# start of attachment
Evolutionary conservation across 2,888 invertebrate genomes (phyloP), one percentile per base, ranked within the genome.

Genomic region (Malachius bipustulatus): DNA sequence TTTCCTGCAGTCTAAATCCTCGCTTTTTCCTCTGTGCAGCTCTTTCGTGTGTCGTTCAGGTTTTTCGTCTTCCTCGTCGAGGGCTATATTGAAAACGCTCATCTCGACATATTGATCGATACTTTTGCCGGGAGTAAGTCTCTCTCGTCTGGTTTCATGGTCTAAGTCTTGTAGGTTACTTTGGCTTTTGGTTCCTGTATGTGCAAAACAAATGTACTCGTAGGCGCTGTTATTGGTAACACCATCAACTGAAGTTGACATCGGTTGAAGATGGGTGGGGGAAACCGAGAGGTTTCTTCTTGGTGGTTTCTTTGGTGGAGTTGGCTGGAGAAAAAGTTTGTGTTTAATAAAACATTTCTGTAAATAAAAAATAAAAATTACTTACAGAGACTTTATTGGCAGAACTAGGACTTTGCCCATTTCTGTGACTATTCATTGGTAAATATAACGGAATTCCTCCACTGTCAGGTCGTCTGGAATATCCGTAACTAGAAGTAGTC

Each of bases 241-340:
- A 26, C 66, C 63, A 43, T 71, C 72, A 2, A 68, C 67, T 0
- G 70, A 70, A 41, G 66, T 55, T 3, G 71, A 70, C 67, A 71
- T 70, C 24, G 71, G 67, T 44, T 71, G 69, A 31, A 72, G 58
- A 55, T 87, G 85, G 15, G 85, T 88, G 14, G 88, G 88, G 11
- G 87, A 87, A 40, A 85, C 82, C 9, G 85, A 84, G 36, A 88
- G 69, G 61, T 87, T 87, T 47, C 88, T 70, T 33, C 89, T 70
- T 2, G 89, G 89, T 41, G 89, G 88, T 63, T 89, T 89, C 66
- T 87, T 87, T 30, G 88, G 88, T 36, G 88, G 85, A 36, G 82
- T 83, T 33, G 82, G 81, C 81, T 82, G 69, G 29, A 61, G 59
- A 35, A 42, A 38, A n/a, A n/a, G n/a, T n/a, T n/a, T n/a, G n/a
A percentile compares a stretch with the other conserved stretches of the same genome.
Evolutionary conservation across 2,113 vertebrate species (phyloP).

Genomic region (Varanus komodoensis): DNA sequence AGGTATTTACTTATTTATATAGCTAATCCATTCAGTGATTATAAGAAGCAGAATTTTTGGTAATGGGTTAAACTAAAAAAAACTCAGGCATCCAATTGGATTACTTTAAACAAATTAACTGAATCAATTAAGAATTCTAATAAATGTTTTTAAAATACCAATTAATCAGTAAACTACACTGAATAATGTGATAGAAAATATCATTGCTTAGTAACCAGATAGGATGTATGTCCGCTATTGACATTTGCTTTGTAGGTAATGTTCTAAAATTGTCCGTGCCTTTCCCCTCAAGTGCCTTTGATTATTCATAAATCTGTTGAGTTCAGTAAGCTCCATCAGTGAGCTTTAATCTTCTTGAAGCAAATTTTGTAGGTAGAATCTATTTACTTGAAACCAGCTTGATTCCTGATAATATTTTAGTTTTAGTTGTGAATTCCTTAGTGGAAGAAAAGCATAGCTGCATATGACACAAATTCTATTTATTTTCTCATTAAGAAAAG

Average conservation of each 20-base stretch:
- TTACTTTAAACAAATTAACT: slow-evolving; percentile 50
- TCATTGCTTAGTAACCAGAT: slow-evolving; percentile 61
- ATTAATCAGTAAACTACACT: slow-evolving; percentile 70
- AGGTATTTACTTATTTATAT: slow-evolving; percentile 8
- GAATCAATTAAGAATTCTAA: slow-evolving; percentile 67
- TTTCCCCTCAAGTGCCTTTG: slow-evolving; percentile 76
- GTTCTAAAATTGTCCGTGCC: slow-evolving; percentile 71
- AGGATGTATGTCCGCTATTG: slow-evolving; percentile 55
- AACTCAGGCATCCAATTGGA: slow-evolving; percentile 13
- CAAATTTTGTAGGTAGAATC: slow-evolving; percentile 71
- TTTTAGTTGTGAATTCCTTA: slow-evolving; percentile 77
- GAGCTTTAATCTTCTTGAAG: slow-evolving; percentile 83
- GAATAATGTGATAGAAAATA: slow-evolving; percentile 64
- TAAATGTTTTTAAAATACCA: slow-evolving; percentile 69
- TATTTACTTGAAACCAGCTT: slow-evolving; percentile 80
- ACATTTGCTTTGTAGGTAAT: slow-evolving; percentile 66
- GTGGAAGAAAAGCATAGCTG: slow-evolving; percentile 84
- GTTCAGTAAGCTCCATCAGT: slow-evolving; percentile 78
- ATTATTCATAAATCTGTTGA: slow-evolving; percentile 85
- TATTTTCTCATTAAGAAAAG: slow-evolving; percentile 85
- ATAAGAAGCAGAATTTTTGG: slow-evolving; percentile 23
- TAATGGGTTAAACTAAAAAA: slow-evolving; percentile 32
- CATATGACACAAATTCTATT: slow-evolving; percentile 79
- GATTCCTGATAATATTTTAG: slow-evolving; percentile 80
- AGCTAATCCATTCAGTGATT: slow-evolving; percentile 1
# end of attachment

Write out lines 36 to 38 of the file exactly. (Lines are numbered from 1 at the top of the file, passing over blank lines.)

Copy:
- ATTATTCATAAATCTGTTGA: slow-evolving; percentile 85
- TATTTTCTCATTAAGAAAAG: slow-evolving; percentile 85
- ATAAGAAGCAGAATTTTTGG: slow-evolving; percentile 23